More families fleeing Central America resettling in Mexico

The Mexico office of the U.N. High Commissioner for Refugees believes the country could receive 20.000 requests by year's end
15/07/2017
10:59
AP
Christopher Sherman
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The armed, masked gang members showed up on a motorcycle at the home in northern Honduras last fall with a stark warning for the occupants: Leave town within 24 hours, or else.

Laura Maria Cruz Martinez, another single mother and the nine kids in their care hurriedly threw clothing and personal items into bags and made for the border before dawn.

Nine months later they're together again in two adjacent apartments in a working-class neighborhood of eastern Mexico City.

All eleven were recognized as refugees by Mexico in March and granted asylum, making them part of a growing wave of refugees from Honduras, El Salvador and Guatemala who are resettling here instead of trying to reach the United States, which many see as increasingly hostile.

The rise in refugee resettlement in Mexico has paralleled a decrease in immigration to the United States, with apprehensions by US Border Patrol down sharply at the frontier.

"I do think there are fewer people deciding to focus their sights on the United States precisely because it has projected itself as being an unwelcoming country," said Maureen Meyer, a senior associate for Mexico at the Washington Office on Latin America, a human rights-focused organization.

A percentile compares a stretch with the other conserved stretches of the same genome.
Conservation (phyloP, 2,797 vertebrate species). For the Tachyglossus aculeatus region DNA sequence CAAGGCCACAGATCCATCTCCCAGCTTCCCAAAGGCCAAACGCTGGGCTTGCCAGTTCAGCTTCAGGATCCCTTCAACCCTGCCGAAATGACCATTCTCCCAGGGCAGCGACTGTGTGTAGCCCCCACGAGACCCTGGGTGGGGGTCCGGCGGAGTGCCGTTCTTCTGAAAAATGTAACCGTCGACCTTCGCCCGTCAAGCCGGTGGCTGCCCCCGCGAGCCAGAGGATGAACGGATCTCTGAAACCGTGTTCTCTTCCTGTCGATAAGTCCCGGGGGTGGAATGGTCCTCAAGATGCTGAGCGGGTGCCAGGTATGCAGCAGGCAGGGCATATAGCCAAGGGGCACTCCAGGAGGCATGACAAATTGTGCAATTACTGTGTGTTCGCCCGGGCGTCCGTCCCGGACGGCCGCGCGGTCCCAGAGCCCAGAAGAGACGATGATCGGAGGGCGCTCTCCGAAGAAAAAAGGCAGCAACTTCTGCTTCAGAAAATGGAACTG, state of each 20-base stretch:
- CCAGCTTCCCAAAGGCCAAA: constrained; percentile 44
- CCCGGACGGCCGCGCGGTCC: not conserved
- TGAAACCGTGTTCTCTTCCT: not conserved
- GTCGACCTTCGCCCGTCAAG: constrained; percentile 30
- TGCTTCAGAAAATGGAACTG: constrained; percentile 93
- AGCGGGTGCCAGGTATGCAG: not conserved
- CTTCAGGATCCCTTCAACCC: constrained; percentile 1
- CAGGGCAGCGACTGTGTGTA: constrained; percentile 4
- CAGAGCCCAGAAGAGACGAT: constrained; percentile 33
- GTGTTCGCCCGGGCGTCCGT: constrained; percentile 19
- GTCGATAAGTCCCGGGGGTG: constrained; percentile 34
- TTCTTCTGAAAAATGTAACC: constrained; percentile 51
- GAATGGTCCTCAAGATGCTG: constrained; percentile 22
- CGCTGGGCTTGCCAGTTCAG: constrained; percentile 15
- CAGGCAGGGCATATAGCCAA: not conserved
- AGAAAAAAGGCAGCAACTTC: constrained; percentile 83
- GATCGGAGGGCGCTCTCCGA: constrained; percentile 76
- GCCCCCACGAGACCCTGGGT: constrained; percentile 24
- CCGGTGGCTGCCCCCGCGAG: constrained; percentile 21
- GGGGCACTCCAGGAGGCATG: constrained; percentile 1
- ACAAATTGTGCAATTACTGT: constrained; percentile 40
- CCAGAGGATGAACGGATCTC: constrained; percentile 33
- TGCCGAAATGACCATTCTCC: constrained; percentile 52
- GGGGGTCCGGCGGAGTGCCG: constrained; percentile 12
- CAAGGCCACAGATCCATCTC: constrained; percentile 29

After Mexico received 3.424 applications for refugee status in 2015, that rose to 8.794 the following year and applications are already outpacing that this year with 5.464 just from January to May.

Nearly all are people from the so-called Northern Triangle countries of Central America, where street gangs are largely free to terrorize the population and murder rates are some of the world's highest outside of open war zones.

Even as it has cracked down on illegal migration along its southern border, Mexico has come under pressure to welcome more refugees. Both the United Nations and Mexican officials attribute the increase in asylum applications to government and NGO efforts to make potential refugees aware of their rights.

Increasingly, word has made it back to Central America that it's easier to resettle in Mexico.

"If you look at Mexico's definition of who can qualify for asylum, it's much broader than the United States," Meyer said.

Last year Mexico granted refugee status to one of every three applicants from the Northern Triangle, according to government data. Several hundred more were allowed to stay without being recognized as refugees.

In the United States, by contrast, people from those nations have among the highest asylum denial rates.

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